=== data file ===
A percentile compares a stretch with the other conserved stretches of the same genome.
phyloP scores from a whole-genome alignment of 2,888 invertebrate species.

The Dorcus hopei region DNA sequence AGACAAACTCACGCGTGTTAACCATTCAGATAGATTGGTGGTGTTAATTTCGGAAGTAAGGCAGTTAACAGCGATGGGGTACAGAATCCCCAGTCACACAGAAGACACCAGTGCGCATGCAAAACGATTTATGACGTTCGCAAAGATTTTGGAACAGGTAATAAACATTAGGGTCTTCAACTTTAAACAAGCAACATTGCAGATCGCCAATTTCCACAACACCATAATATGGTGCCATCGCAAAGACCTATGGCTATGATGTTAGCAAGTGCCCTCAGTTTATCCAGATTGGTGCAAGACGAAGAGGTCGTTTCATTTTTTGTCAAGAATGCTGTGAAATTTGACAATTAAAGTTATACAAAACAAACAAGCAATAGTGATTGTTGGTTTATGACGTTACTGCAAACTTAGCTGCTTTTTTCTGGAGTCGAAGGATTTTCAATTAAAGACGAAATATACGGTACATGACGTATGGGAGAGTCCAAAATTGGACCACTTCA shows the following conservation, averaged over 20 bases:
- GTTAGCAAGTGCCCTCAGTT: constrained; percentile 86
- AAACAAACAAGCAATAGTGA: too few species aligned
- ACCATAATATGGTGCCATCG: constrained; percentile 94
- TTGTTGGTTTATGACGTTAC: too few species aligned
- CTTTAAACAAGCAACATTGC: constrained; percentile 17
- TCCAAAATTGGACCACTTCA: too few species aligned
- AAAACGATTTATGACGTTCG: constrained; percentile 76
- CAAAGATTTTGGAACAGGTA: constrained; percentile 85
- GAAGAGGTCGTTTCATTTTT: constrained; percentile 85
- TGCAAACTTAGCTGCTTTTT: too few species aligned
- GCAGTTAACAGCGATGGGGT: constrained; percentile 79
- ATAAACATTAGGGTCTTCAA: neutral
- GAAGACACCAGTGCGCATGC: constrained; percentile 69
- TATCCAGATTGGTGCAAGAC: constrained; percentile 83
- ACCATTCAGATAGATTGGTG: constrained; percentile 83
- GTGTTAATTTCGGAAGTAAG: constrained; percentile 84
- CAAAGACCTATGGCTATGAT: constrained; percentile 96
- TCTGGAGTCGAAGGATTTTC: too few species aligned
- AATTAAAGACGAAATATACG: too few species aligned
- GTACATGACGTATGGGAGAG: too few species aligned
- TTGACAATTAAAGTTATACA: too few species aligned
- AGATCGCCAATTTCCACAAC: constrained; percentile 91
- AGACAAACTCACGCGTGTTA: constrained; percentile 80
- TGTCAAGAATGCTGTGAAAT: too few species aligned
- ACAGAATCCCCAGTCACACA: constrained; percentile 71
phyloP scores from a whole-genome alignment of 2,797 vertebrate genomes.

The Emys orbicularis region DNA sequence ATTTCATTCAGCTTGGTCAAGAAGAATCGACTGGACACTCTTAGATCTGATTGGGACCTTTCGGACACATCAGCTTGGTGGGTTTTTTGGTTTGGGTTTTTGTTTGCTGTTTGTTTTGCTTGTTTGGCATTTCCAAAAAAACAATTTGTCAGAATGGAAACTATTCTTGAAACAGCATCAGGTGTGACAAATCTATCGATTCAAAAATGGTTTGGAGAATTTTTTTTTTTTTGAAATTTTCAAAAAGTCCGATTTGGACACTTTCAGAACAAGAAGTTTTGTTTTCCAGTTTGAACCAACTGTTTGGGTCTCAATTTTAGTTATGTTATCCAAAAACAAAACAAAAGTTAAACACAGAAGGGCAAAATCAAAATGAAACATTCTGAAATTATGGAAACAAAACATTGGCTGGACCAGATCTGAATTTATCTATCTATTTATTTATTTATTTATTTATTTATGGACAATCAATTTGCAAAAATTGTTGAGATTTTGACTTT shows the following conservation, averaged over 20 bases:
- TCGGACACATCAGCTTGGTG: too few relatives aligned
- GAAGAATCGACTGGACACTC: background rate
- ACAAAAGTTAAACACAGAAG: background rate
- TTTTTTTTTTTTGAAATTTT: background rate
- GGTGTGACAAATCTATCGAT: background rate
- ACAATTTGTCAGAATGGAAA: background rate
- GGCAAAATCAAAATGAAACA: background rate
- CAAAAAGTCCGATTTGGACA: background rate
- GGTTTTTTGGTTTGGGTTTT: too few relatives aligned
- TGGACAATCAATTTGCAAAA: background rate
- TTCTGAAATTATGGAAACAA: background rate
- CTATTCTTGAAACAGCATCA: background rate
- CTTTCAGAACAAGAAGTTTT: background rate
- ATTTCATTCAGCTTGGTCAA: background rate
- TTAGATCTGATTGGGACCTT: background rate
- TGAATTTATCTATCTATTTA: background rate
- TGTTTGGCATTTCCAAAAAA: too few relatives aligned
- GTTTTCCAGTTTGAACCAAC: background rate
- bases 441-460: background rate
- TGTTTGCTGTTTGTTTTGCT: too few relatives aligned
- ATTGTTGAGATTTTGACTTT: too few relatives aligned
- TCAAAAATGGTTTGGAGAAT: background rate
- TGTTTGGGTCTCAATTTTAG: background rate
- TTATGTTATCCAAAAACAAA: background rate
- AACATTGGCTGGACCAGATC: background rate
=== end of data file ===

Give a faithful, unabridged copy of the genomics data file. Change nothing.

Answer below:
A percentile compares a stretch with the other conserved stretches of the same genome.
phyloP scores from a whole-genome alignment of 2,888 invertebrate species.

The Dorcus hopei region DNA sequence AGACAAACTCACGCGTGTTAACCATTCAGATAGATTGGTGGTGTTAATTTCGGAAGTAAGGCAGTTAACAGCGATGGGGTACAGAATCCCCAGTCACACAGAAGACACCAGTGCGCATGCAAAACGATTTATGACGTTCGCAAAGATTTTGGAACAGGTAATAAACATTAGGGTCTTCAACTTTAAACAAGCAACATTGCAGATCGCCAATTTCCACAACACCATAATATGGTGCCATCGCAAAGACCTATGGCTATGATGTTAGCAAGTGCCCTCAGTTTATCCAGATTGGTGCAAGACGAAGAGGTCGTTTCATTTTTTGTCAAGAATGCTGTGAAATTTGACAATTAAAGTTATACAAAACAAACAAGCAATAGTGATTGTTGGTTTATGACGTTACTGCAAACTTAGCTGCTTTTTTCTGGAGTCGAAGGATTTTCAATTAAAGACGAAATATACGGTACATGACGTATGGGAGAGTCCAAAATTGGACCACTTCA shows the following conservation, averaged over 20 bases:
- GTTAGCAAGTGCCCTCAGTT: constrained; percentile 86
- AAACAAACAAGCAATAGTGA: too few species aligned
- ACCATAATATGGTGCCATCG: constrained; percentile 94
- TTGTTGGTTTATGACGTTAC: too few species aligned
- CTTTAAACAAGCAACATTGC: constrained; percentile 17
- TCCAAAATTGGACCACTTCA: too few species aligned
- AAAACGATTTATGACGTTCG: constrained; percentile 76
- CAAAGATTTTGGAACAGGTA: constrained; percentile 85
- GAAGAGGTCGTTTCATTTTT: constrained; percentile 85
- TGCAAACTTAGCTGCTTTTT: too few species aligned
- GCAGTTAACAGCGATGGGGT: constrained; percentile 79
- ATAAACATTAGGGTCTTCAA: neutral
- GAAGACACCAGTGCGCATGC: constrained; percentile 69
- TATCCAGATTGGTGCAAGAC: constrained; percentile 83
- ACCATTCAGATAGATTGGTG: constrained; percentile 83
- GTGTTAATTTCGGAAGTAAG: constrained; percentile 84
- CAAAGACCTATGGCTATGAT: constrained; percentile 96
- TCTGGAGTCGAAGGATTTTC: too few species aligned
- AATTAAAGACGAAATATACG: too few species aligned
- GTACATGACGTATGGGAGAG: too few species aligned
- TTGACAATTAAAGTTATACA: too few species aligned
- AGATCGCCAATTTCCACAAC: constrained; percentile 91
- AGACAAACTCACGCGTGTTA: constrained; percentile 80
- TGTCAAGAATGCTGTGAAAT: too few species aligned
- ACAGAATCCCCAGTCACACA: constrained; percentile 71
phyloP scores from a whole-genome alignment of 2,797 vertebrate genomes.

The Emys orbicularis region DNA sequence ATTTCATTCAGCTTGGTCAAGAAGAATCGACTGGACACTCTTAGATCTGATTGGGACCTTTCGGACACATCAGCTTGGTGGGTTTTTTGGTTTGGGTTTTTGTTTGCTGTTTGTTTTGCTTGTTTGGCATTTCCAAAAAAACAATTTGTCAGAATGGAAACTATTCTTGAAACAGCATCAGGTGTGACAAATCTATCGATTCAAAAATGGTTTGGAGAATTTTTTTTTTTTTGAAATTTTCAAAAAGTCCGATTTGGACACTTTCAGAACAAGAAGTTTTGTTTTCCAGTTTGAACCAACTGTTTGGGTCTCAATTTTAGTTATGTTATCCAAAAACAAAACAAAAGTTAAACACAGAAGGGCAAAATCAAAATGAAACATTCTGAAATTATGGAAACAAAACATTGGCTGGACCAGATCTGAATTTATCTATCTATTTATTTATTTATTTATTTATTTATGGACAATCAATTTGCAAAAATTGTTGAGATTTTGACTTT shows the following conservation, averaged over 20 bases:
- TCGGACACATCAGCTTGGTG: too few relatives aligned
- GAAGAATCGACTGGACACTC: background rate
- ACAAAAGTTAAACACAGAAG: background rate
- TTTTTTTTTTTTGAAATTTT: background rate
- GGTGTGACAAATCTATCGAT: background rate
- ACAATTTGTCAGAATGGAAA: background rate
- GGCAAAATCAAAATGAAACA: background rate
- CAAAAAGTCCGATTTGGACA: background rate
- GGTTTTTTGGTTTGGGTTTT: too few relatives aligned
- TGGACAATCAATTTGCAAAA: background rate
- TTCTGAAATTATGGAAACAA: background rate
- CTATTCTTGAAACAGCATCA: background rate
- CTTTCAGAACAAGAAGTTTT: background rate
- ATTTCATTCAGCTTGGTCAA: background rate
- TTAGATCTGATTGGGACCTT: background rate
- TGAATTTATCTATCTATTTA: background rate
- TGTTTGGCATTTCCAAAAAA: too few relatives aligned
- GTTTTCCAGTTTGAACCAAC: background rate
- bases 441-460: background rate
- TGTTTGCTGTTTGTTTTGCT: too few relatives aligned
- ATTGTTGAGATTTTGACTTT: too few relatives aligned
- TCAAAAATGGTTTGGAGAAT: background rate
- TGTTTGGGTCTCAATTTTAG: background rate
- TTATGTTATCCAAAAACAAA: background rate
- AACATTGGCTGGACCAGATC: background rate